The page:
It’s a safe country
If you’re thinking about teaching English in Taiwan, you’ll be relieved to hear that it’s considered an extremely safe nation. In fact, Taiwan is ranked the second safest country worldwide. It’s common for people to leave their bike helmets or umbrellas outside unattended and to return to find them where they left them. Of course, there is still crime, but if you happen to stumble into a bad area, locals will inform you that you need to leave. Also, they will let you know what areas you should avoid in general.
It has a clean and modern public transport system
It’s no surprise that this technologically-savvy country has an elite transport system. This is perfect when you’re teaching English in Taiwan and want to explore what the country has to offer.
With metro systems such as the MRT in Taipei and bullet trains that travel the length and breadth of the nation, travelling around could not be easier. It only takes three hours to travel the length of the country if you grab a seat on a bullet train. Or eight hours to drive around the entire island. Who’s up for a road trip?
It has a diverse landscape
Although this nation only spans 35,980 sq miles in total, it’s bursting with diverse landscapes. It contains the perfect mix of cosmopolitan cities and stunning nature. Taiwan is home to mountain ranges, jungles, waterfalls and sprawling beaches. Nearly 20% of Taiwan is protected land. It’s home to nine national parks, including Taroko National Park, and 770 miles of coastline. So, if you love hiking, sunbathing, nature and city landscapes, Taiwan is the ideal place for you.
Thanks to the bullet train and other transport links it’s easy to escape from the city to the countryside or beaches on the weekends.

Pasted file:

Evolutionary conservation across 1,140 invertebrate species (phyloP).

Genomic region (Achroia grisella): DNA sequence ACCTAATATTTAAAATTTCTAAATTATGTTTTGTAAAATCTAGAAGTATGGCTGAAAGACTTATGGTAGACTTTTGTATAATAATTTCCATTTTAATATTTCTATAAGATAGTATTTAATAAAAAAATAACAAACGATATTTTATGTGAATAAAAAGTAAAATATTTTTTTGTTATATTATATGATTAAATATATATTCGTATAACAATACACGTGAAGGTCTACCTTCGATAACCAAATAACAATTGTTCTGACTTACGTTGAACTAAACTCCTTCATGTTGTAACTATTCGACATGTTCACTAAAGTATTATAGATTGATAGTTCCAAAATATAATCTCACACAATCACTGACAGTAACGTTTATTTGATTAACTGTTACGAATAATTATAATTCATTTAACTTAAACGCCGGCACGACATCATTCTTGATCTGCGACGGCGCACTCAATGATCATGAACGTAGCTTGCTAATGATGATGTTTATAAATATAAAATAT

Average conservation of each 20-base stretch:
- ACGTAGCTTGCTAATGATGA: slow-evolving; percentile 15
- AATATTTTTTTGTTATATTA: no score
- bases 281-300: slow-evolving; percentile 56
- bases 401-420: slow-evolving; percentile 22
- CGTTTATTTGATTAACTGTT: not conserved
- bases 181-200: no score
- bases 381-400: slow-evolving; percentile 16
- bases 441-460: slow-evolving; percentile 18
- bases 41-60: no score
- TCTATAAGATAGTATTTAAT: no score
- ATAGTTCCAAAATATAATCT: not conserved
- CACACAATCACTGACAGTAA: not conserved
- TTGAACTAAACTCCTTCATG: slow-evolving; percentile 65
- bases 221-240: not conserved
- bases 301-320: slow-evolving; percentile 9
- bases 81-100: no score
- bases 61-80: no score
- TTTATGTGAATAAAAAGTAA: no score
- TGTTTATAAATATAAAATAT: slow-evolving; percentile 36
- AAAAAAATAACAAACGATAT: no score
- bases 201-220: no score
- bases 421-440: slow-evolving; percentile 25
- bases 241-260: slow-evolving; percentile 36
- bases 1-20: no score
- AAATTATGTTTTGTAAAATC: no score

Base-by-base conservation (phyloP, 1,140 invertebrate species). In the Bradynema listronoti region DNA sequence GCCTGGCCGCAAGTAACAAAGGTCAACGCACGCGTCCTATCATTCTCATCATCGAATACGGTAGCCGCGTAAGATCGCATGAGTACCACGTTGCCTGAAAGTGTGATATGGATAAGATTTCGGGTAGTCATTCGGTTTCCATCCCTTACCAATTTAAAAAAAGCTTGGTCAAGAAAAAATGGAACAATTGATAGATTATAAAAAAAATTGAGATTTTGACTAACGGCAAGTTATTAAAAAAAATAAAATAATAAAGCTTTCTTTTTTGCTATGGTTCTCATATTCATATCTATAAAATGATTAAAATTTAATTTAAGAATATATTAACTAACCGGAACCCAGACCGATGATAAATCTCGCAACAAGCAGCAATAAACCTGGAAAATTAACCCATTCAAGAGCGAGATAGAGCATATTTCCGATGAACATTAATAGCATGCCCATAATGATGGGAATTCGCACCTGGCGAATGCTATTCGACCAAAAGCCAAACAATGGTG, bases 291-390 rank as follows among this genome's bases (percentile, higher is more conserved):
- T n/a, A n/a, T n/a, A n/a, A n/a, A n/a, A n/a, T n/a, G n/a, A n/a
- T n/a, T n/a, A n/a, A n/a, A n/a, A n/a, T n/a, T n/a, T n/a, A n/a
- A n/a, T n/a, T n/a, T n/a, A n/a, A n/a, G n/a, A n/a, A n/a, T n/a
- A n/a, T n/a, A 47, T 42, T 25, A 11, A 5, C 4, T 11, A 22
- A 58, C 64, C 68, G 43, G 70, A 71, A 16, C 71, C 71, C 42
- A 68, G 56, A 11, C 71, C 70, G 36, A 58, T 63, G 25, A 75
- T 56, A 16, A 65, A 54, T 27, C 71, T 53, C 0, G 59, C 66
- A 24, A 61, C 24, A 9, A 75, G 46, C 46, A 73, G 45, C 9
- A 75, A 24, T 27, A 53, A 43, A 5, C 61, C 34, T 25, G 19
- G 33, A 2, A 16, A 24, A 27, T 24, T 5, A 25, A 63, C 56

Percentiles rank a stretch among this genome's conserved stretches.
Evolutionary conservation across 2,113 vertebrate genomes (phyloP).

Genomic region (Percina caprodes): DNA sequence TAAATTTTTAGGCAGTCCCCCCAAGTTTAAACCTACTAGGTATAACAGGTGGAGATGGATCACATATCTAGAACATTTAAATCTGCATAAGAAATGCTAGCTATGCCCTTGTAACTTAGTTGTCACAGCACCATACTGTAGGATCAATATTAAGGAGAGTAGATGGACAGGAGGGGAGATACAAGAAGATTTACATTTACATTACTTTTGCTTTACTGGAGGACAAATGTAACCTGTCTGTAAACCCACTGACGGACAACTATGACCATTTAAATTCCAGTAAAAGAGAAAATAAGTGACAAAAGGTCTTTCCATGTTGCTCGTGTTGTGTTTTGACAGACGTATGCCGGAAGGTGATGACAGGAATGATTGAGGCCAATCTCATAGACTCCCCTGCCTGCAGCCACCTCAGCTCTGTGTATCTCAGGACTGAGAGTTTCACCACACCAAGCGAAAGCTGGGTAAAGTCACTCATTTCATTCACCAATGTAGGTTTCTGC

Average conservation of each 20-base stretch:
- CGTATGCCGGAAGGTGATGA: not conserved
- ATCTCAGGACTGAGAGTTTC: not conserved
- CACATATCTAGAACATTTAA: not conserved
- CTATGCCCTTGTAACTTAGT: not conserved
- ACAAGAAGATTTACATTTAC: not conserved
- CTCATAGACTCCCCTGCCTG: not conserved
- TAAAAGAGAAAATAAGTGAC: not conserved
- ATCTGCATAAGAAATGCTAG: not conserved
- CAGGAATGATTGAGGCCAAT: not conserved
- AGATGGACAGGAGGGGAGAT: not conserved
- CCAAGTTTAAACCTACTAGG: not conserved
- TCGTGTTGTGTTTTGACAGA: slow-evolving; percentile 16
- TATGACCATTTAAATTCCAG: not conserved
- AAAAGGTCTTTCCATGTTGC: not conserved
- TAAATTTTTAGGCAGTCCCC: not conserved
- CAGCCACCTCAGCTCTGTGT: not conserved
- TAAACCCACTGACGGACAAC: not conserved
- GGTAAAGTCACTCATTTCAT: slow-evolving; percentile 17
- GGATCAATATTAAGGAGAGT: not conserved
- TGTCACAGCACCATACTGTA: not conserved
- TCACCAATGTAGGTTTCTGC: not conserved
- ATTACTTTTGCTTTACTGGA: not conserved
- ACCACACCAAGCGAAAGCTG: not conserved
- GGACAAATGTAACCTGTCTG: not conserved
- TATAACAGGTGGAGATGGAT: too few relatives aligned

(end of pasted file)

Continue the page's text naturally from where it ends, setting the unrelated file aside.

Their food is their passion
If you’re a sucker for good food then Taiwan is the place for you. This nation is famous for its night markets and street stalls that offer up a wide range of Asian dishes. Thanks to Taiwan’s culturally diverse history, its food has become an eclectic blend of Chinese, Japanese and Hokkian cuisines. Luckily for you, the food is affordable so prepare to dig in! Top tip: their beef noodles and shabu shabu (Taiwanese hotpots) are must-haves!
But be aware, it’s customary to pay for your food before you get it. This may seem unusual at first, but it saves you time waiting on the bill once you’ve finished eating. It also avoids any unexpected surprises if you run the risk of being over-indulgent when ordering food.
There you have it. Seven things you need to know before moving to Taiwan. We are here to answer any of your questions regarding getting a visa, a job, and accommodation assistance. Our aim is to make your TEFL journey as smooth as possible, so let us help you make teaching English in Taiwan your new reality.
If this small island, with its proud Chinese roots, appeals to you, get in touch today.